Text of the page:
All intercepts and material that had relevance to that matter were handed directly to the acting NDPP and his team. It would have been outrageous for the intelligence community to hide from the prosecutor material that was evidently relevant to the case under consideration by the State.

CP: What is the norm in intelligence when it comes to declassification of secret documents? Did Mdluli follow all the processes when he declassified the report purporting to have been sent to President Zuma?

MM: I am not privy to the circumstances that motivated him to declassify.

If my memory serves me well, he would have had to seek the concurrence of the head of counter-intelligence and the national commissioner.

CP

: The information contained in the report seems to fall outside the mandate of crime intelligence but leans towards party politics. Is this assessment correct and how could this be possible?

MM: At the time that I was serving, crime intelligence did not have a political mandate.

CP: The role you played in videotapes which surfaced during the trial of former commissioner Jackie Selebi had many gasping.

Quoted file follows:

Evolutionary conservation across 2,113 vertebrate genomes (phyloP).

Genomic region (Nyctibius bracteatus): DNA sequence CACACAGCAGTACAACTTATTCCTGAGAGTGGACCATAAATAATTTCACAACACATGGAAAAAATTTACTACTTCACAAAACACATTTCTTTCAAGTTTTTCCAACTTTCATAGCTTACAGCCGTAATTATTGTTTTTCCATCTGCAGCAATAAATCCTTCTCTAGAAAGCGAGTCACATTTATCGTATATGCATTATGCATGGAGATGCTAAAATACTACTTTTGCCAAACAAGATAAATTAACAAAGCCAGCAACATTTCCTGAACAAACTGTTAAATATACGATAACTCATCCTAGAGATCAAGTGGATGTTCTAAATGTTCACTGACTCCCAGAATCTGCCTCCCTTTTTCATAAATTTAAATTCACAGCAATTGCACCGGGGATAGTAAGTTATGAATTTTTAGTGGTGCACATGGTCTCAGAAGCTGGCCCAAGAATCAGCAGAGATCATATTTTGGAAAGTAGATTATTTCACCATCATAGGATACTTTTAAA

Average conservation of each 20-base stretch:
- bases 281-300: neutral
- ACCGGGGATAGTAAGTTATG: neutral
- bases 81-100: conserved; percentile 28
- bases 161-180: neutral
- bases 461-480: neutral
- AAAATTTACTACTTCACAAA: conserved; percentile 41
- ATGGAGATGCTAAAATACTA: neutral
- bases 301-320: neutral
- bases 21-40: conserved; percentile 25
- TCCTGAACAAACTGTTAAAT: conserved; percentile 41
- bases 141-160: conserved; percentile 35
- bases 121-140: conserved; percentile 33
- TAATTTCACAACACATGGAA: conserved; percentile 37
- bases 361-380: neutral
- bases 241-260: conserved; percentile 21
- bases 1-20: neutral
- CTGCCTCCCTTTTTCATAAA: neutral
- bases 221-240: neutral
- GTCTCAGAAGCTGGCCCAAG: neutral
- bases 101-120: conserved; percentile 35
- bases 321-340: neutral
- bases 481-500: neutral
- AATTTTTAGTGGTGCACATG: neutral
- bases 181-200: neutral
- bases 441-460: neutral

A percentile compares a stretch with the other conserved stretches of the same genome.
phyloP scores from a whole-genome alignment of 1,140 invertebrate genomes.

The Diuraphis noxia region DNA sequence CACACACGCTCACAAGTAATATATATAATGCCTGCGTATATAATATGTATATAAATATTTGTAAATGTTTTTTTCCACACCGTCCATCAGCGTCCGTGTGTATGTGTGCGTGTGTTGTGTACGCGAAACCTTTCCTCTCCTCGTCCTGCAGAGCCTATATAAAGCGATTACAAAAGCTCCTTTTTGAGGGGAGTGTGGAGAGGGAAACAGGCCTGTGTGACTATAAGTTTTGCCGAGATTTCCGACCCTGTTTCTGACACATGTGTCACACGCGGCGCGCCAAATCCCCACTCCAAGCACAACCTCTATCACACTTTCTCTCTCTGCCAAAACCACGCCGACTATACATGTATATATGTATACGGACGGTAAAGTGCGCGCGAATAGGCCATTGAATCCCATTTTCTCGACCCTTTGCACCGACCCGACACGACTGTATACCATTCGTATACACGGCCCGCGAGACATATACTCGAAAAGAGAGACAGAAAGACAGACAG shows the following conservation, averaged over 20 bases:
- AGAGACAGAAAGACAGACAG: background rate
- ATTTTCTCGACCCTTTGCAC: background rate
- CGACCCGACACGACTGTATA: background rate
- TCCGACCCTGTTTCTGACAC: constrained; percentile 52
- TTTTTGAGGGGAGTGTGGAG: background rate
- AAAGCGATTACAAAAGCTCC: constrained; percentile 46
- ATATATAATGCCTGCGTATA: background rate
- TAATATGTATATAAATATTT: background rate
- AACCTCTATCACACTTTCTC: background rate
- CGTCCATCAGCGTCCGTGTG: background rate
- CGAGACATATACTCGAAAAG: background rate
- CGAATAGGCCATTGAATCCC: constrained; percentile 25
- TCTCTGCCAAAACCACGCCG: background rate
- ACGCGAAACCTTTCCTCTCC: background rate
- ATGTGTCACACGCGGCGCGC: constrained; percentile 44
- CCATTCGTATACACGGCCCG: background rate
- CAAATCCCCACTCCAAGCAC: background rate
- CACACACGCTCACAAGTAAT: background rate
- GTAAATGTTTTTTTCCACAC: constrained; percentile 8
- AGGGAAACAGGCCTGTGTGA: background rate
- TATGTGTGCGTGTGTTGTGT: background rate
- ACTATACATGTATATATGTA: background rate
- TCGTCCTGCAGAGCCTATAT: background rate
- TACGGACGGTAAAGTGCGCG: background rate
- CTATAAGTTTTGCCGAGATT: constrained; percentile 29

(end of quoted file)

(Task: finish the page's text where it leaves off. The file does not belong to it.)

What purpose did those tapes serve in crime intelligence and what information came out of it which is useful for police today?

Were these tapes an attempt to protect Selebi, who is said to be your friend?

MM: I had a good working relationship with Commissioner Selebi, like many others who worked with him.

The tapes were made in pursuance of Operation Destroy Lucifer. This operation started in 2002, and as far as I am aware the investigation against Commissioner Selebi began in 2006.

This is another falsehood which is continuously repeated in the media without basic examination of the facts. To suggest that it was meant to counter the DSO investigation is simply false and downright mischievous.

CP: Your run-ins with the Scorpions. You were charged and these charges were withdrawn in court. What now for Mphego, and is this matter done and dusted?

MM: My attorneys are still seized with the matter until I can clear my name.

CP: Did the change in the prosecution team by NDPP Simelane help you to have your case withdrawn?

MM: The case was withdrawn by court and not the prosecution. The judgment recorded that the State was either not ready or unable to prosecute.

CP: What are you doing now?

MM: I am retired from state services.